You may wish to consider a religious blessing, bearing in mind that this ceremony is not legally binding so you may wish to have a Civil Wedding in your country before flying out to Malta. This option is popular with partners where one or both have previously been divorced.
Whatever type of religious ceremony you opt for there are officiates who are able to perform the wedding ceremony in English, however if your ceremony is conducted in Maltese you should arrange to have an interpreter present if neither of you speak Maltese.
There is no residence requirement, however, couples are required to visit the Marriage Registry in Valletta to finalise the paperwork before their wedding day, so it may be advisable to fly out 2-3 days earlier. You will both need to have your original passports with you.
Certificate of No Impediment
First both marrying parties must apply for a Certificate of No Impediment from their local Register Office in respective countries. This process takes 21 days, during which time banns will be published in the register office. Provided there are no queries arising from your application, you will be given a Certificate of No Impediment. The certificate will be valid for 3 months from the date of issue.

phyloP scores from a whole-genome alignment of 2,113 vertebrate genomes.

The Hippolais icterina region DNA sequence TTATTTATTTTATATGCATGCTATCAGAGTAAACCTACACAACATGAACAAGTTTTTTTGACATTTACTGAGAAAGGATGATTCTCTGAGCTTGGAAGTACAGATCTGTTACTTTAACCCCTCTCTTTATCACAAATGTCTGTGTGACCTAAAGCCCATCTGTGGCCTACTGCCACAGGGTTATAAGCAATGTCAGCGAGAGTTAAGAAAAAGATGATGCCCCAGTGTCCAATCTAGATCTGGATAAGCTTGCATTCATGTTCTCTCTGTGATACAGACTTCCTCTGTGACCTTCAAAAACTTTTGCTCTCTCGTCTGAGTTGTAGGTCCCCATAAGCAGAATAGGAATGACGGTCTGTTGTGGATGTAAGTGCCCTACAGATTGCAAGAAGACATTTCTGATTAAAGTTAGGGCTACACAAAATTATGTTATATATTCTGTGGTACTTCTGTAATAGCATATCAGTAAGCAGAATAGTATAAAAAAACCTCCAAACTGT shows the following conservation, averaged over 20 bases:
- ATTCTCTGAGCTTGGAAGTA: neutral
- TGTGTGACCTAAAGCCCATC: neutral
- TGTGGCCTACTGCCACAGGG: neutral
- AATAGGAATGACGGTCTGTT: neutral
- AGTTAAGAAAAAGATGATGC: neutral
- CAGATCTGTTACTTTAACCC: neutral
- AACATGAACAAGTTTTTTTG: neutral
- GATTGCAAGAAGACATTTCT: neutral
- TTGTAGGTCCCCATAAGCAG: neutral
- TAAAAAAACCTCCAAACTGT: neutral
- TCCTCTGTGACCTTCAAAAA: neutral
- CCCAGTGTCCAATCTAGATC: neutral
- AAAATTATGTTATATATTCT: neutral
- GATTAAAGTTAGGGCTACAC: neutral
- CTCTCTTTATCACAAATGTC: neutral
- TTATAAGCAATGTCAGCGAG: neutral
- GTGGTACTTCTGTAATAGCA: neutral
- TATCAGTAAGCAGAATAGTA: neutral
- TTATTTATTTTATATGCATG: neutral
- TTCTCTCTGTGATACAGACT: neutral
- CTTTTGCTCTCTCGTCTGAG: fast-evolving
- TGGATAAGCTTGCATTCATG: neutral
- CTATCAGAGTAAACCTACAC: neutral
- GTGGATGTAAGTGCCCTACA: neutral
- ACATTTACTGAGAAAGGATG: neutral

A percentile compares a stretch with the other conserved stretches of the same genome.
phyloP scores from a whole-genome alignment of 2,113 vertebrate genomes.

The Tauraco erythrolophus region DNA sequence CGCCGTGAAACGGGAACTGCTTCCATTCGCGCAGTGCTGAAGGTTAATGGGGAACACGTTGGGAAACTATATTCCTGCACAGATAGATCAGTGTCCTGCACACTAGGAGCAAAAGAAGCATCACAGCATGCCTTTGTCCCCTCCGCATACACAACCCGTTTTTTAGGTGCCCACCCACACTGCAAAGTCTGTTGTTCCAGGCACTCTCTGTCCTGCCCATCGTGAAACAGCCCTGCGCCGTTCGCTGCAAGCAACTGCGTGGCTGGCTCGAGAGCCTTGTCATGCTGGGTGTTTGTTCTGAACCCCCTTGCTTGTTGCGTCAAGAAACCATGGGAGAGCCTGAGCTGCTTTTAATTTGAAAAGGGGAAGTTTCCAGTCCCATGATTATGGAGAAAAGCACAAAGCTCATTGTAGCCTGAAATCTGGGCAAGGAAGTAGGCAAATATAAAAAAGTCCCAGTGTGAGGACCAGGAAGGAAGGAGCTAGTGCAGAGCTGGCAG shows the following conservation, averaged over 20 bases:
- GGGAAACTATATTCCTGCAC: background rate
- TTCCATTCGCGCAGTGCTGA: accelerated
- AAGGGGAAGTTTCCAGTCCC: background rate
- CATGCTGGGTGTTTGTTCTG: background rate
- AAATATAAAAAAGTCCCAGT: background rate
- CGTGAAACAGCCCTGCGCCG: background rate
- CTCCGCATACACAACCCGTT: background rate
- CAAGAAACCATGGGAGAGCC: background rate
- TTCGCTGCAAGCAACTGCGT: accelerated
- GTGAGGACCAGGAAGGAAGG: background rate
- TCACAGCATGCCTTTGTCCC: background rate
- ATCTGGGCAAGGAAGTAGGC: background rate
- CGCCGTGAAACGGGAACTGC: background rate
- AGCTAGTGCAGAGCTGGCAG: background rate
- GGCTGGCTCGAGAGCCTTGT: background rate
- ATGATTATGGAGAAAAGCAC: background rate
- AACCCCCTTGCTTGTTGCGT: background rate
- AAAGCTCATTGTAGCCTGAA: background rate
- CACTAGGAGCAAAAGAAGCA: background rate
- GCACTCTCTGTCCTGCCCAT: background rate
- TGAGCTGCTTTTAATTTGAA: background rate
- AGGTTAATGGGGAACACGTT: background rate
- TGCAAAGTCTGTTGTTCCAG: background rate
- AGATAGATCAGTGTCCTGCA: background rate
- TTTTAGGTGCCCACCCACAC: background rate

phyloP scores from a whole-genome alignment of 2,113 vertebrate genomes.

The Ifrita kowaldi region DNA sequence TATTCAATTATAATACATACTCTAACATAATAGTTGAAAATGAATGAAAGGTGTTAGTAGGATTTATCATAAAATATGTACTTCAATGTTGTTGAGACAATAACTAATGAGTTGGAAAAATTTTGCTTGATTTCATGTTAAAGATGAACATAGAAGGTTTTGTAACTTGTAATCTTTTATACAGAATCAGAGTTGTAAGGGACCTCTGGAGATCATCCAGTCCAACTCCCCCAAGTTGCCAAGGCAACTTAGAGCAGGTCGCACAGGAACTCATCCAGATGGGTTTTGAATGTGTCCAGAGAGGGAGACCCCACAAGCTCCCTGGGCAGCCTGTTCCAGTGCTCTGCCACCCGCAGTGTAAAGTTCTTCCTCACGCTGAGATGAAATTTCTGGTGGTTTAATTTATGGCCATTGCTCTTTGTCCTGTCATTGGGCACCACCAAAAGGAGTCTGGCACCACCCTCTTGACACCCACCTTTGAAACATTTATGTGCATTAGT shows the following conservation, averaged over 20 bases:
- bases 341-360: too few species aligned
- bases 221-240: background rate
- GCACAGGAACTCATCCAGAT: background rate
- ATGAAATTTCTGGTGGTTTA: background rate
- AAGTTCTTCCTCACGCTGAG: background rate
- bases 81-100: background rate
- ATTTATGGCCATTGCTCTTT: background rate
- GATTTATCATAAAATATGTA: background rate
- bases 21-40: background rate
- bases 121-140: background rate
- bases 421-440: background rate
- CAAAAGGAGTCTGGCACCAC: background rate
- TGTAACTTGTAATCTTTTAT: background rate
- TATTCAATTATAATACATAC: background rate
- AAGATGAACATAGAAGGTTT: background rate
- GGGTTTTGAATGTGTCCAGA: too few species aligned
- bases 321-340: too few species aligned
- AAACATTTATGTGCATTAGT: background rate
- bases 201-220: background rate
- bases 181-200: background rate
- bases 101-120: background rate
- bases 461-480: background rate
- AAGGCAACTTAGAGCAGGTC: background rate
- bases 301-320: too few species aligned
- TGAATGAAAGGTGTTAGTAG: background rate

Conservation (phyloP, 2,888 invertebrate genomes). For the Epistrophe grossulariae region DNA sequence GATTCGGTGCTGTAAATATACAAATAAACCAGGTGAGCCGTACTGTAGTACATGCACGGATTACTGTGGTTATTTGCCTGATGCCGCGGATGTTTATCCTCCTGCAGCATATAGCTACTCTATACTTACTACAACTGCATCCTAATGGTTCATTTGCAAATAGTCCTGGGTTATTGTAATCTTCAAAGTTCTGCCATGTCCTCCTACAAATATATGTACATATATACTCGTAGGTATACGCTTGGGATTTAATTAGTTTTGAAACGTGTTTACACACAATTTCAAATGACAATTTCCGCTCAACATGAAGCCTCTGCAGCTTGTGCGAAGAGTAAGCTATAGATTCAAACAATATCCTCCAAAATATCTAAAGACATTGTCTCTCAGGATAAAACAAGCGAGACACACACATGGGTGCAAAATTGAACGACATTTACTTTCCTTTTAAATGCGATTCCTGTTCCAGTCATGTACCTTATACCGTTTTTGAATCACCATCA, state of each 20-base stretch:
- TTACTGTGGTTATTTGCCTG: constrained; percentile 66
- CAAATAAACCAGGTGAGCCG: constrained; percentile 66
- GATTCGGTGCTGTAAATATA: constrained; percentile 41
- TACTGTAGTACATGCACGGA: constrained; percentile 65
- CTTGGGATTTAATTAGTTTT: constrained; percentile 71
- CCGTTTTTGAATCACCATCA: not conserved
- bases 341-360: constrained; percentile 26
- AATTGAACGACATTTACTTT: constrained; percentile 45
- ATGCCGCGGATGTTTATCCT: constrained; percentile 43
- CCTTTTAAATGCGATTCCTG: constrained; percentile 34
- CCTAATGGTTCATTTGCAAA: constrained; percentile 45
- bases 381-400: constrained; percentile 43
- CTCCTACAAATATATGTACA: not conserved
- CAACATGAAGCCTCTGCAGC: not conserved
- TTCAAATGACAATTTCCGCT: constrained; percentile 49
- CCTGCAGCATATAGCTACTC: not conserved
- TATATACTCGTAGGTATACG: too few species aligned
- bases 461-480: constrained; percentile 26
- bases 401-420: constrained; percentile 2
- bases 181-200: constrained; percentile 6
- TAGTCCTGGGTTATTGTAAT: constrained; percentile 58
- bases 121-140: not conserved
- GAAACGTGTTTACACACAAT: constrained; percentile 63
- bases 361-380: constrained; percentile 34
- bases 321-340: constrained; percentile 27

If you intend to marry in Malta you will need the following documentation:
1. A copy of the full birth certificate for both the bride and groom authenticated by a solicitor (lawyer or notary). You are also required to bring the original full birth certificate with you to Malta. Under Maltese Law the original birth certificate, along with all the other completed legal documentation, must remain in Malta. You can obtain a copy of your full birth certificate from your local registry office in your country for a small fee. It would be wise to do this before you hand over your original documents in Malta.
2. A copy of valid passports for both the bride and groom authenticated by a solicitor.
3. A photocopy of valid passports of two witnesses who must be 18 years of age and over.
4. An Affidavit / Statutory Declaration confirming single status also know as a Certificate of Celibacy.